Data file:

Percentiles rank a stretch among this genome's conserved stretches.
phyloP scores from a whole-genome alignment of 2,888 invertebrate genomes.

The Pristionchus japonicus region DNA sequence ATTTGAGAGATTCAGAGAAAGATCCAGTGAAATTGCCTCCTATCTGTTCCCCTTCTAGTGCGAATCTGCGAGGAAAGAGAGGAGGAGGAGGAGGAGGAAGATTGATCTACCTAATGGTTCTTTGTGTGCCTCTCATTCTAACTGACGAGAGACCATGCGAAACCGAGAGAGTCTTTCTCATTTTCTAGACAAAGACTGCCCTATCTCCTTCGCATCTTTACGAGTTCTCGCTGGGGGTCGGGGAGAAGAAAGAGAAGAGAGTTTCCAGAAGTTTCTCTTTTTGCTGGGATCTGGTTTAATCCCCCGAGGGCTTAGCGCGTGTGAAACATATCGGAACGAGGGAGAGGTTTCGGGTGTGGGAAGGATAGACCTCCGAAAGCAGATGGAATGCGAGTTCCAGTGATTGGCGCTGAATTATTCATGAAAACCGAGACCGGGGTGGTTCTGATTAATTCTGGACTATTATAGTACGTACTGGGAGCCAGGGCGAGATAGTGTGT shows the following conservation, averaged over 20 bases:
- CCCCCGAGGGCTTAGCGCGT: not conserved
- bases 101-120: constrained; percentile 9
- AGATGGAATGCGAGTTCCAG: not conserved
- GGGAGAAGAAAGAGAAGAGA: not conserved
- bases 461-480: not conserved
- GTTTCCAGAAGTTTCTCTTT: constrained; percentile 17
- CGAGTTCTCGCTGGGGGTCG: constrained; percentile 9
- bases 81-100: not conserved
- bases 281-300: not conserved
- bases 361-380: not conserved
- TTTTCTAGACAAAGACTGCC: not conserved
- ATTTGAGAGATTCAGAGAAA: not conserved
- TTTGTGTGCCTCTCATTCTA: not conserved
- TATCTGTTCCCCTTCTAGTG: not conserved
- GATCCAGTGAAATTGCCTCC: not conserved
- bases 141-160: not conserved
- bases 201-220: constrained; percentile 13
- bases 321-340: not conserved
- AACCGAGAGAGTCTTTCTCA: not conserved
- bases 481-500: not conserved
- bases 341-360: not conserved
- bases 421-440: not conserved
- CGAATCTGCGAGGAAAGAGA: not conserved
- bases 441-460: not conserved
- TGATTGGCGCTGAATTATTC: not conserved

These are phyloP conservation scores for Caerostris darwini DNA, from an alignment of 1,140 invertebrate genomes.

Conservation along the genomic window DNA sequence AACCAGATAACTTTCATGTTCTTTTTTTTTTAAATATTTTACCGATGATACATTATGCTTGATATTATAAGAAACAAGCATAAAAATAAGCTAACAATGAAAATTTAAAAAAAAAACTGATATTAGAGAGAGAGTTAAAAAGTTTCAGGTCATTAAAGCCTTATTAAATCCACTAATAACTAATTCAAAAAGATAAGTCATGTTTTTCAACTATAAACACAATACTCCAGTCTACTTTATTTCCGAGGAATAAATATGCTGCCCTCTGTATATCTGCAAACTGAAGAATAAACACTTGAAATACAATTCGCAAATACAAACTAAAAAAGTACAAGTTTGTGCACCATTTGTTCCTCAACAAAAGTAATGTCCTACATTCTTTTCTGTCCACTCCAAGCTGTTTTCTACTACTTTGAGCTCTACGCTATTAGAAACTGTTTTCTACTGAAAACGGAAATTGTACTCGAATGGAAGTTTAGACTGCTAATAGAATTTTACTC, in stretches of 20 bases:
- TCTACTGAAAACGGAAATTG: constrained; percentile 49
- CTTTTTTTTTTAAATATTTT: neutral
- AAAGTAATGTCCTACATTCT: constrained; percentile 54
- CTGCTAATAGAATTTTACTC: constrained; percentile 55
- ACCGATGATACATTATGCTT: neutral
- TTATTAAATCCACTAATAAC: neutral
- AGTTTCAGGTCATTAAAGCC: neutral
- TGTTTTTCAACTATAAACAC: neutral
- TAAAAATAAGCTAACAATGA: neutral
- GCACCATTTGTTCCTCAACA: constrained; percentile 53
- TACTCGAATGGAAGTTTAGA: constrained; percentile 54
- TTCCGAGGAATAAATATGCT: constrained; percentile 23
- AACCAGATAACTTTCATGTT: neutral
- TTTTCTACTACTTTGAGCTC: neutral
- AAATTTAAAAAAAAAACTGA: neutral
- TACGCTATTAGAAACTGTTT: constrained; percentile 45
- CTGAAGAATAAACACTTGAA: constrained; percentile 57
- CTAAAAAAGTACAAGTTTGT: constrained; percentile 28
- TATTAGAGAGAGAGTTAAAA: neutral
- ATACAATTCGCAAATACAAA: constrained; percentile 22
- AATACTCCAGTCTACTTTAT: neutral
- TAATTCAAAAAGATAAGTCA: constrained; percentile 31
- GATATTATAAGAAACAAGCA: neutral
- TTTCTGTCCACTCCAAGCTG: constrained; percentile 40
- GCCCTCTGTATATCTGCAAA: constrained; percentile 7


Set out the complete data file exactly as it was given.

Percentiles rank a stretch among this genome's conserved stretches.
phyloP scores from a whole-genome alignment of 2,888 invertebrate genomes.

The Pristionchus japonicus region DNA sequence ATTTGAGAGATTCAGAGAAAGATCCAGTGAAATTGCCTCCTATCTGTTCCCCTTCTAGTGCGAATCTGCGAGGAAAGAGAGGAGGAGGAGGAGGAGGAAGATTGATCTACCTAATGGTTCTTTGTGTGCCTCTCATTCTAACTGACGAGAGACCATGCGAAACCGAGAGAGTCTTTCTCATTTTCTAGACAAAGACTGCCCTATCTCCTTCGCATCTTTACGAGTTCTCGCTGGGGGTCGGGGAGAAGAAAGAGAAGAGAGTTTCCAGAAGTTTCTCTTTTTGCTGGGATCTGGTTTAATCCCCCGAGGGCTTAGCGCGTGTGAAACATATCGGAACGAGGGAGAGGTTTCGGGTGTGGGAAGGATAGACCTCCGAAAGCAGATGGAATGCGAGTTCCAGTGATTGGCGCTGAATTATTCATGAAAACCGAGACCGGGGTGGTTCTGATTAATTCTGGACTATTATAGTACGTACTGGGAGCCAGGGCGAGATAGTGTGT shows the following conservation, averaged over 20 bases:
- CCCCCGAGGGCTTAGCGCGT: not conserved
- bases 101-120: constrained; percentile 9
- AGATGGAATGCGAGTTCCAG: not conserved
- GGGAGAAGAAAGAGAAGAGA: not conserved
- bases 461-480: not conserved
- GTTTCCAGAAGTTTCTCTTT: constrained; percentile 17
- CGAGTTCTCGCTGGGGGTCG: constrained; percentile 9
- bases 81-100: not conserved
- bases 281-300: not conserved
- bases 361-380: not conserved
- TTTTCTAGACAAAGACTGCC: not conserved
- ATTTGAGAGATTCAGAGAAA: not conserved
- TTTGTGTGCCTCTCATTCTA: not conserved
- TATCTGTTCCCCTTCTAGTG: not conserved
- GATCCAGTGAAATTGCCTCC: not conserved
- bases 141-160: not conserved
- bases 201-220: constrained; percentile 13
- bases 321-340: not conserved
- AACCGAGAGAGTCTTTCTCA: not conserved
- bases 481-500: not conserved
- bases 341-360: not conserved
- bases 421-440: not conserved
- CGAATCTGCGAGGAAAGAGA: not conserved
- bases 441-460: not conserved
- TGATTGGCGCTGAATTATTC: not conserved

These are phyloP conservation scores for Caerostris darwini DNA, from an alignment of 1,140 invertebrate genomes.

Conservation along the genomic window DNA sequence AACCAGATAACTTTCATGTTCTTTTTTTTTTAAATATTTTACCGATGATACATTATGCTTGATATTATAAGAAACAAGCATAAAAATAAGCTAACAATGAAAATTTAAAAAAAAAACTGATATTAGAGAGAGAGTTAAAAAGTTTCAGGTCATTAAAGCCTTATTAAATCCACTAATAACTAATTCAAAAAGATAAGTCATGTTTTTCAACTATAAACACAATACTCCAGTCTACTTTATTTCCGAGGAATAAATATGCTGCCCTCTGTATATCTGCAAACTGAAGAATAAACACTTGAAATACAATTCGCAAATACAAACTAAAAAAGTACAAGTTTGTGCACCATTTGTTCCTCAACAAAAGTAATGTCCTACATTCTTTTCTGTCCACTCCAAGCTGTTTTCTACTACTTTGAGCTCTACGCTATTAGAAACTGTTTTCTACTGAAAACGGAAATTGTACTCGAATGGAAGTTTAGACTGCTAATAGAATTTTACTC, in stretches of 20 bases:
- TCTACTGAAAACGGAAATTG: constrained; percentile 49
- CTTTTTTTTTTAAATATTTT: neutral
- AAAGTAATGTCCTACATTCT: constrained; percentile 54
- CTGCTAATAGAATTTTACTC: constrained; percentile 55
- ACCGATGATACATTATGCTT: neutral
- TTATTAAATCCACTAATAAC: neutral
- AGTTTCAGGTCATTAAAGCC: neutral
- TGTTTTTCAACTATAAACAC: neutral
- TAAAAATAAGCTAACAATGA: neutral
- GCACCATTTGTTCCTCAACA: constrained; percentile 53
- TACTCGAATGGAAGTTTAGA: constrained; percentile 54
- TTCCGAGGAATAAATATGCT: constrained; percentile 23
- AACCAGATAACTTTCATGTT: neutral
- TTTTCTACTACTTTGAGCTC: neutral
- AAATTTAAAAAAAAAACTGA: neutral
- TACGCTATTAGAAACTGTTT: constrained; percentile 45
- CTGAAGAATAAACACTTGAA: constrained; percentile 57
- CTAAAAAAGTACAAGTTTGT: constrained; percentile 28
- TATTAGAGAGAGAGTTAAAA: neutral
- ATACAATTCGCAAATACAAA: constrained; percentile 22
- AATACTCCAGTCTACTTTAT: neutral
- TAATTCAAAAAGATAAGTCA: constrained; percentile 31
- GATATTATAAGAAACAAGCA: neutral
- TTTCTGTCCACTCCAAGCTG: constrained; percentile 40
- GCCCTCTGTATATCTGCAAA: constrained; percentile 7